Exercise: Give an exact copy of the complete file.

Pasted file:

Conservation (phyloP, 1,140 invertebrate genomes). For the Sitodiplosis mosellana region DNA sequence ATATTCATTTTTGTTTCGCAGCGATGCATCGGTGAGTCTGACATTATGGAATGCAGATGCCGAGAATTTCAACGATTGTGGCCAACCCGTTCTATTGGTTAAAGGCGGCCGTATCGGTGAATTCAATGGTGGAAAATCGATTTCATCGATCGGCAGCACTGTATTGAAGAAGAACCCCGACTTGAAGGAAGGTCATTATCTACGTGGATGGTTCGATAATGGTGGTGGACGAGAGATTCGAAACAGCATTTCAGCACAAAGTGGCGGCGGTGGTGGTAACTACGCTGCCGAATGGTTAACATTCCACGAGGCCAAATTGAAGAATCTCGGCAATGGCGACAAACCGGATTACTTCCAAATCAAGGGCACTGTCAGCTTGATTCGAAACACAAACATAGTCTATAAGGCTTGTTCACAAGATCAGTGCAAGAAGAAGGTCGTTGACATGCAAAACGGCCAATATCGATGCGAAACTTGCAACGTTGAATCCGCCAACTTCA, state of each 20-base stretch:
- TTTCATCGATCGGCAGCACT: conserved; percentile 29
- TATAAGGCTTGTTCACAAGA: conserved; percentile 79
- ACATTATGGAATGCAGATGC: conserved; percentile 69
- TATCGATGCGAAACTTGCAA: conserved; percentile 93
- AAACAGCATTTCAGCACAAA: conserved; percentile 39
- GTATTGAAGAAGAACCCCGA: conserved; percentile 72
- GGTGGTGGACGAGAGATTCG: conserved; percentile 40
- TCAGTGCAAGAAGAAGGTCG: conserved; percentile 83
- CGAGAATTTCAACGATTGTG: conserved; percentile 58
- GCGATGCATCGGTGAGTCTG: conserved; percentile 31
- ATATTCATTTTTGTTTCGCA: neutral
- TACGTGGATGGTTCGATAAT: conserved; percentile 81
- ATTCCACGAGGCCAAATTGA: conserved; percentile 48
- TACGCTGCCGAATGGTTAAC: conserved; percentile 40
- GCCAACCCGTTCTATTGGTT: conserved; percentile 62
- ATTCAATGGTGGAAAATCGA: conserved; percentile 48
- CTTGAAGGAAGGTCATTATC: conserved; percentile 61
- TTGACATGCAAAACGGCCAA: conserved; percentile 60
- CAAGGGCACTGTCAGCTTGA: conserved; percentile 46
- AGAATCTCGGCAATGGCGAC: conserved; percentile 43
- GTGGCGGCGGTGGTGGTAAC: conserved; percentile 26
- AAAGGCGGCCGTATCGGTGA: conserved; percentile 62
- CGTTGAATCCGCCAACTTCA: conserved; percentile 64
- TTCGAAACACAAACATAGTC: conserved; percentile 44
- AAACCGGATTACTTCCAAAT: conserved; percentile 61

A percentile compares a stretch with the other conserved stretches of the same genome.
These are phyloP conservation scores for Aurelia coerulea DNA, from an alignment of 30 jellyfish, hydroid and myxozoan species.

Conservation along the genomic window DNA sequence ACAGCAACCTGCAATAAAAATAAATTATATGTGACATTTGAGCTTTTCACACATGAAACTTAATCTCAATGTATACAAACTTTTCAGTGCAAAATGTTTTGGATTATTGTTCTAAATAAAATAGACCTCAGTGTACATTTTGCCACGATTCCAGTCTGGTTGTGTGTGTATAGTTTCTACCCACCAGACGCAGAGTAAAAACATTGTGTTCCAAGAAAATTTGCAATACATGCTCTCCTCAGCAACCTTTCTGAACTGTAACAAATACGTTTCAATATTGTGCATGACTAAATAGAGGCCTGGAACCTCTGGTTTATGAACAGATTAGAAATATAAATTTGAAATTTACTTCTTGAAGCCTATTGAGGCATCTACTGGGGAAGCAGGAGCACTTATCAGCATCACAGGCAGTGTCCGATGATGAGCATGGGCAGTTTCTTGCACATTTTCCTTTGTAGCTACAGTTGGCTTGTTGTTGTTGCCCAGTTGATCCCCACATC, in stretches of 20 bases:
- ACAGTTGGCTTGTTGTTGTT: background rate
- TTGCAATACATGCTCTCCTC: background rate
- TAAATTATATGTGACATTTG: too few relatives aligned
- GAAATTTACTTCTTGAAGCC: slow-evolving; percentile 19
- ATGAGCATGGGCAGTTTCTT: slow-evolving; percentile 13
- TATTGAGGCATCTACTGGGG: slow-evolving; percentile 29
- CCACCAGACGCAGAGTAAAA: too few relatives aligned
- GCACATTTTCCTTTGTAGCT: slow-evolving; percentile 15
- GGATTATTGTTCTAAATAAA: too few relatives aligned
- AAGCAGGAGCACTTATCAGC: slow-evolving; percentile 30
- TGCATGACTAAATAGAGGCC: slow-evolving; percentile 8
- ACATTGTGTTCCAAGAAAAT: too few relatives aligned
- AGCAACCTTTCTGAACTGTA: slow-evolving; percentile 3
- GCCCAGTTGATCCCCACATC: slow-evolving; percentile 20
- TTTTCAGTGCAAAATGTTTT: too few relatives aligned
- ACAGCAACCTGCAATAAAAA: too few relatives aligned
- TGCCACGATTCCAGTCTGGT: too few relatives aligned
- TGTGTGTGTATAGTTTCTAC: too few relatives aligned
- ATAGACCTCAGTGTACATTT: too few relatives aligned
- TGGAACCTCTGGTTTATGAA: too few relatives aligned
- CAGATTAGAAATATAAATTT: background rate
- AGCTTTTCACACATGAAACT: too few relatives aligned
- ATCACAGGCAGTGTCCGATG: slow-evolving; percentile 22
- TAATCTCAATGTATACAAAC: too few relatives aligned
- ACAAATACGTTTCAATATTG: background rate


Conservation (phyloP, 1,140 invertebrate genomes). For the Sitodiplosis mosellana region DNA sequence ATATTCATTTTTGTTTCGCAGCGATGCATCGGTGAGTCTGACATTATGGAATGCAGATGCCGAGAATTTCAACGATTGTGGCCAACCCGTTCTATTGGTTAAAGGCGGCCGTATCGGTGAATTCAATGGTGGAAAATCGATTTCATCGATCGGCAGCACTGTATTGAAGAAGAACCCCGACTTGAAGGAAGGTCATTATCTACGTGGATGGTTCGATAATGGTGGTGGACGAGAGATTCGAAACAGCATTTCAGCACAAAGTGGCGGCGGTGGTGGTAACTACGCTGCCGAATGGTTAACATTCCACGAGGCCAAATTGAAGAATCTCGGCAATGGCGACAAACCGGATTACTTCCAAATCAAGGGCACTGTCAGCTTGATTCGAAACACAAACATAGTCTATAAGGCTTGTTCACAAGATCAGTGCAAGAAGAAGGTCGTTGACATGCAAAACGGCCAATATCGATGCGAAACTTGCAACGTTGAATCCGCCAACTTCA, state of each 20-base stretch:
- TTTCATCGATCGGCAGCACT: conserved; percentile 29
- TATAAGGCTTGTTCACAAGA: conserved; percentile 79
- ACATTATGGAATGCAGATGC: conserved; percentile 69
- TATCGATGCGAAACTTGCAA: conserved; percentile 93
- AAACAGCATTTCAGCACAAA: conserved; percentile 39
- GTATTGAAGAAGAACCCCGA: conserved; percentile 72
- GGTGGTGGACGAGAGATTCG: conserved; percentile 40
- TCAGTGCAAGAAGAAGGTCG: conserved; percentile 83
- CGAGAATTTCAACGATTGTG: conserved; percentile 58
- GCGATGCATCGGTGAGTCTG: conserved; percentile 31
- ATATTCATTTTTGTTTCGCA: neutral
- TACGTGGATGGTTCGATAAT: conserved; percentile 81
- ATTCCACGAGGCCAAATTGA: conserved; percentile 48
- TACGCTGCCGAATGGTTAAC: conserved; percentile 40
- GCCAACCCGTTCTATTGGTT: conserved; percentile 62
- ATTCAATGGTGGAAAATCGA: conserved; percentile 48
- CTTGAAGGAAGGTCATTATC: conserved; percentile 61
- TTGACATGCAAAACGGCCAA: conserved; percentile 60
- CAAGGGCACTGTCAGCTTGA: conserved; percentile 46
- AGAATCTCGGCAATGGCGAC: conserved; percentile 43
- GTGGCGGCGGTGGTGGTAAC: conserved; percentile 26
- AAAGGCGGCCGTATCGGTGA: conserved; percentile 62
- CGTTGAATCCGCCAACTTCA: conserved; percentile 64
- TTCGAAACACAAACATAGTC: conserved; percentile 44
- AAACCGGATTACTTCCAAAT: conserved; percentile 61

A percentile compares a stretch with the other conserved stretches of the same genome.
These are phyloP conservation scores for Aurelia coerulea DNA, from an alignment of 30 jellyfish, hydroid and myxozoan species.

Conservation along the genomic window DNA sequence ACAGCAACCTGCAATAAAAATAAATTATATGTGACATTTGAGCTTTTCACACATGAAACTTAATCTCAATGTATACAAACTTTTCAGTGCAAAATGTTTTGGATTATTGTTCTAAATAAAATAGACCTCAGTGTACATTTTGCCACGATTCCAGTCTGGTTGTGTGTGTATAGTTTCTACCCACCAGACGCAGAGTAAAAACATTGTGTTCCAAGAAAATTTGCAATACATGCTCTCCTCAGCAACCTTTCTGAACTGTAACAAATACGTTTCAATATTGTGCATGACTAAATAGAGGCCTGGAACCTCTGGTTTATGAACAGATTAGAAATATAAATTTGAAATTTACTTCTTGAAGCCTATTGAGGCATCTACTGGGGAAGCAGGAGCACTTATCAGCATCACAGGCAGTGTCCGATGATGAGCATGGGCAGTTTCTTGCACATTTTCCTTTGTAGCTACAGTTGGCTTGTTGTTGTTGCCCAGTTGATCCCCACATC, in stretches of 20 bases:
- ACAGTTGGCTTGTTGTTGTT: background rate
- TTGCAATACATGCTCTCCTC: background rate
- TAAATTATATGTGACATTTG: too few relatives aligned
- GAAATTTACTTCTTGAAGCC: slow-evolving; percentile 19
- ATGAGCATGGGCAGTTTCTT: slow-evolving; percentile 13
- TATTGAGGCATCTACTGGGG: slow-evolving; percentile 29
- CCACCAGACGCAGAGTAAAA: too few relatives aligned
- GCACATTTTCCTTTGTAGCT: slow-evolving; percentile 15
- GGATTATTGTTCTAAATAAA: too few relatives aligned
- AAGCAGGAGCACTTATCAGC: slow-evolving; percentile 30
- TGCATGACTAAATAGAGGCC: slow-evolving; percentile 8
- ACATTGTGTTCCAAGAAAAT: too few relatives aligned
- AGCAACCTTTCTGAACTGTA: slow-evolving; percentile 3
- GCCCAGTTGATCCCCACATC: slow-evolving; percentile 20
- TTTTCAGTGCAAAATGTTTT: too few relatives aligned
- ACAGCAACCTGCAATAAAAA: too few relatives aligned
- TGCCACGATTCCAGTCTGGT: too few relatives aligned
- TGTGTGTGTATAGTTTCTAC: too few relatives aligned
- ATAGACCTCAGTGTACATTT: too few relatives aligned
- TGGAACCTCTGGTTTATGAA: too few relatives aligned
- CAGATTAGAAATATAAATTT: background rate
- AGCTTTTCACACATGAAACT: too few relatives aligned
- ATCACAGGCAGTGTCCGATG: slow-evolving; percentile 22
- TAATCTCAATGTATACAAAC: too few relatives aligned
- ACAAATACGTTTCAATATTG: background rate